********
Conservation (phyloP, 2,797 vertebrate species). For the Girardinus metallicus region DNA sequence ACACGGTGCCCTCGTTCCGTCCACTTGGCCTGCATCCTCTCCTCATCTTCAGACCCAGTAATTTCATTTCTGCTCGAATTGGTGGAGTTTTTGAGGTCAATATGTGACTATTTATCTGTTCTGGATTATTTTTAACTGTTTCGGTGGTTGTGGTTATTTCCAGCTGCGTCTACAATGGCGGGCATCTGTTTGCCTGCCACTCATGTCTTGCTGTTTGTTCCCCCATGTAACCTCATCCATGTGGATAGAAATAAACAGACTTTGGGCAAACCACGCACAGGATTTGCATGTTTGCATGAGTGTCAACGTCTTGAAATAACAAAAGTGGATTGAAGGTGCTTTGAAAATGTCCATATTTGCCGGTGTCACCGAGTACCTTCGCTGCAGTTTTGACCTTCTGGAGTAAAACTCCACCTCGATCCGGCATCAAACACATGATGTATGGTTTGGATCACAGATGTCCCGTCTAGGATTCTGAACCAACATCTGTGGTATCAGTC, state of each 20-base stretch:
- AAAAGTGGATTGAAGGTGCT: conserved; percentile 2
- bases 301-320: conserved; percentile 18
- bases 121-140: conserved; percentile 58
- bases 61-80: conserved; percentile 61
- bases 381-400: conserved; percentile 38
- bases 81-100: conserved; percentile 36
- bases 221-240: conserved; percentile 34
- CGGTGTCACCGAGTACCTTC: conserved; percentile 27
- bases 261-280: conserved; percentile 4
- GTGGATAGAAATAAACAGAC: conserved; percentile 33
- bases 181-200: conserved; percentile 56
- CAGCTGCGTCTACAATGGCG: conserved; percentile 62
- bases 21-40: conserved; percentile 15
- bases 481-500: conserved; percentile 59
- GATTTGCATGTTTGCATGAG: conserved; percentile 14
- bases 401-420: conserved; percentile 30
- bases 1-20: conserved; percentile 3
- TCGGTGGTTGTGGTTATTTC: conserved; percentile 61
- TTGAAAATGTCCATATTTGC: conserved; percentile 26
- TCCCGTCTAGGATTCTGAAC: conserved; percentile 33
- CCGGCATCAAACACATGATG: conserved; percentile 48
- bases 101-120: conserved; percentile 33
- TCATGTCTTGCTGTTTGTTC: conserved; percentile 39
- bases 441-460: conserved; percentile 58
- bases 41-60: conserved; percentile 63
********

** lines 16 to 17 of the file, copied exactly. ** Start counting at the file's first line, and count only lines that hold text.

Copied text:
- GATTTGCATGTTTGCATGAG: conserved; percentile 14
- bases 401-420: conserved; percentile 30